Russians consolidate their hold on Snake Island

The Russian army has increased its hold on Snake Island in the Black Sea and deployed several defense systems, suggesting that despite the threat of new artillery systems and Ukrainian missile fire, it has no intention of simply letting go of this strategic point.

The latest open-source satellite images of this island off the Ukrainian and Romanian coasts make it possible to distinguish different surface-to-air defense systems, and the Russians have also installed them on ships positioned nearby to further strengthen the protective bubble .

• Also read: The Ukrainian army says it partially repelled the Russian fleet in the Black Sea

• Also read: Video of attack on Russian patrol boats released

• Also read: Snake Island, a strategic and disputed point in the Black Sea

“The Russians have deployed several anti-aircraft systems on the island, covering different spectrums of threats, SA-13, Pantsir, Tor, ZU-23-2 anti-aircraft guns,” notes French researcher Pierre Grasser, a Russian defense specialist associated with the Sirice laboratory Sorbonne.

“They’ve been cementing their position lately, using various ground-to-air systems on the island and on buildings around the island. Strategically, it makes sense, even given Ukraine’s new assets, such as the Caesars or the Himars,” a French military source analyzed on condition of anonymity.

The West has provided Ukraine with several mobile artillery systems that would theoretically allow it to strike from the most distant coasts, some thirty kilometers away, including the French Caesar guns, but above all the American-supplied Himars multiple rocket launchers, which are currently located somewhere in between Western Europe and Ukraine.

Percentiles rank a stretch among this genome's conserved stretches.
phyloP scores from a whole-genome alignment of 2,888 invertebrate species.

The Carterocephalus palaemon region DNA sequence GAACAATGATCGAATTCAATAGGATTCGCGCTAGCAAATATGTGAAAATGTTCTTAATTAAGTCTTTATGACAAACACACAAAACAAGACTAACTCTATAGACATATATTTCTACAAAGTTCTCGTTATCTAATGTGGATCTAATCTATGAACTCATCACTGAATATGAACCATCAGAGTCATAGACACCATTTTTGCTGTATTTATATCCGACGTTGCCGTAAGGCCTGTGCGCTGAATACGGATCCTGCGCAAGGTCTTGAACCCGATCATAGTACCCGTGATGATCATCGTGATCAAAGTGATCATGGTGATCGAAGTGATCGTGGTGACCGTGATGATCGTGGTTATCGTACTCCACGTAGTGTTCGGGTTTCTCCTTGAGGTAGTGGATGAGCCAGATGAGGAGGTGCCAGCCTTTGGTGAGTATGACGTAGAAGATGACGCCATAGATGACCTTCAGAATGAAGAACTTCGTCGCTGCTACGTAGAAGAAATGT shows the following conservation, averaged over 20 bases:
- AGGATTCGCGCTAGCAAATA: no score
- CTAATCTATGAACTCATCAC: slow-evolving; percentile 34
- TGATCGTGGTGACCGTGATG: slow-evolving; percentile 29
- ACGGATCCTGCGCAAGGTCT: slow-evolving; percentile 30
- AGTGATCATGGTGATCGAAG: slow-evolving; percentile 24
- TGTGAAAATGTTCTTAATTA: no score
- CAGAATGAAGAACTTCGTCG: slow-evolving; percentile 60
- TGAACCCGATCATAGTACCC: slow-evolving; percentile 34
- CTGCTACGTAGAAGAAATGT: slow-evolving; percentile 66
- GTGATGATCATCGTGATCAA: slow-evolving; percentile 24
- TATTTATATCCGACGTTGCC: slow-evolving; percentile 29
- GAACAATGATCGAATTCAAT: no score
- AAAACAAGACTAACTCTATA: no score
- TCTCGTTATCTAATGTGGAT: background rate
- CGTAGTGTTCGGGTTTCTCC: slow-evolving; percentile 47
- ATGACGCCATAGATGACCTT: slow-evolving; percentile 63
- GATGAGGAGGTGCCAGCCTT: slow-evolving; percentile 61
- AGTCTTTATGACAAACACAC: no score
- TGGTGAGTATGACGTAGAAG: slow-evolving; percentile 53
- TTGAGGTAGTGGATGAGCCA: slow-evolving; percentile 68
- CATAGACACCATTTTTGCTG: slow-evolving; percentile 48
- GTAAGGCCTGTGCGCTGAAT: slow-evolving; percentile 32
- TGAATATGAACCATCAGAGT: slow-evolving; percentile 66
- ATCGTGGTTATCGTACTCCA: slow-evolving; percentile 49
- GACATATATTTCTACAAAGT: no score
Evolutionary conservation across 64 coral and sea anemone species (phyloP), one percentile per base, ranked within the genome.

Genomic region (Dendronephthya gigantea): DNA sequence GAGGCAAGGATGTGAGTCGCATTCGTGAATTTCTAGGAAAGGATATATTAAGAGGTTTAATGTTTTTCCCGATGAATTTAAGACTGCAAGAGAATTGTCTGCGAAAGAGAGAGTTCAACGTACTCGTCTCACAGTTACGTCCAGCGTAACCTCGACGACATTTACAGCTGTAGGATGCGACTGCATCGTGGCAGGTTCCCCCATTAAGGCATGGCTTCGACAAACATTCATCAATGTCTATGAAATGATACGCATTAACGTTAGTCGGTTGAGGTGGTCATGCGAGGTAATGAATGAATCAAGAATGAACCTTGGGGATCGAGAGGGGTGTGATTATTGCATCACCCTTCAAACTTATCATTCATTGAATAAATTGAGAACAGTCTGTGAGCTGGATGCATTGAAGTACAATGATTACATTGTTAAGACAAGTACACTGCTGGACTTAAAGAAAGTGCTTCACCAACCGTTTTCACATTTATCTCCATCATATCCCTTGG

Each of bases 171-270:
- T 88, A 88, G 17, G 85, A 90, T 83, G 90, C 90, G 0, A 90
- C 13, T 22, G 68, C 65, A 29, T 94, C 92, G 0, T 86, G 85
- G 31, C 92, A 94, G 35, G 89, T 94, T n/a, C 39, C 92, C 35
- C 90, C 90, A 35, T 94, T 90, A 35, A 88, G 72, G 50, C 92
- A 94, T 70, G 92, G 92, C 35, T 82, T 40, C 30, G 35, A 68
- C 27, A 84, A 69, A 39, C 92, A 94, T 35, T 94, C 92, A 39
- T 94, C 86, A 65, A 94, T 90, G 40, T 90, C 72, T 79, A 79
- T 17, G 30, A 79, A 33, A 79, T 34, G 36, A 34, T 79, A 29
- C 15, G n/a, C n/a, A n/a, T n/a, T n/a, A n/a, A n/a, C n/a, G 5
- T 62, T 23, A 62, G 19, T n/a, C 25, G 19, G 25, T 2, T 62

“We expect to see these systems deployed in combat soon, and we are committed to continuing to feed the flow of ammunition,” US Undersecretary of Defense Colin Kahl said this week.

The anti-aircraft systems currently deployed by the Russians “will not be able to intercept the guided missiles fired by the Himars, that’s for sure,” assesses Grasser, who puts it into perspective: “They are all mobile, so the Russians can do what the Ukrainians have done since the beginning of war are very good at: relocating them as soon as they perceive an imminent threat. You have to be reactive, but it’s effective, even on a small island.”

“The Himars cannot make saturation fire” to plow the entire surface of the island with the quantities available to the Ukrainians, he adds.

The Russian defenses “are primarily there to counter the advance of Ukrainian commandos on the island,” he explains, recalling that Kyiv has already attempted a coup at least once, on the night of May 7-8. The commands had been decimated.

Because the island is an important topic. From day one of the Russian offensive on February 24, the attackers secured this flat, empty confetti. Struggling to hold it, they lost men and materiel. Not far from that country, the cruiser Moskva was also hit by a Ukrainian missile, inflicting the biggest snub on the Russian Navy in decades.

On Friday, the Ukrainians claimed to have hit a Russian support ship with an anti-aircraft system on board with a missile near the island.

“This ship, originally designed for sea rescue, served as an improvised anti-aircraft platform. A gate system was installed on it,” notes Mr. Grasser.

On Twitter, defense analyst HI Sutton, a naval affairs specialist, believes “these buildings are for supply” to the island, which is “of strategic importance.” It’s not just a pebble, it’s territory. And it is not only strategically located militarily, but also economically,” he recalls.

The island is in fact situated at the mouth of the Danube, one of the most important rivers in Europe and a trade artery of the continent. Whoever controls it may be able to target that mouthpiece. It could also serve as a firing platform towards Odessa or even Romania. Finally, there are hydrocarbon deposits nearby.

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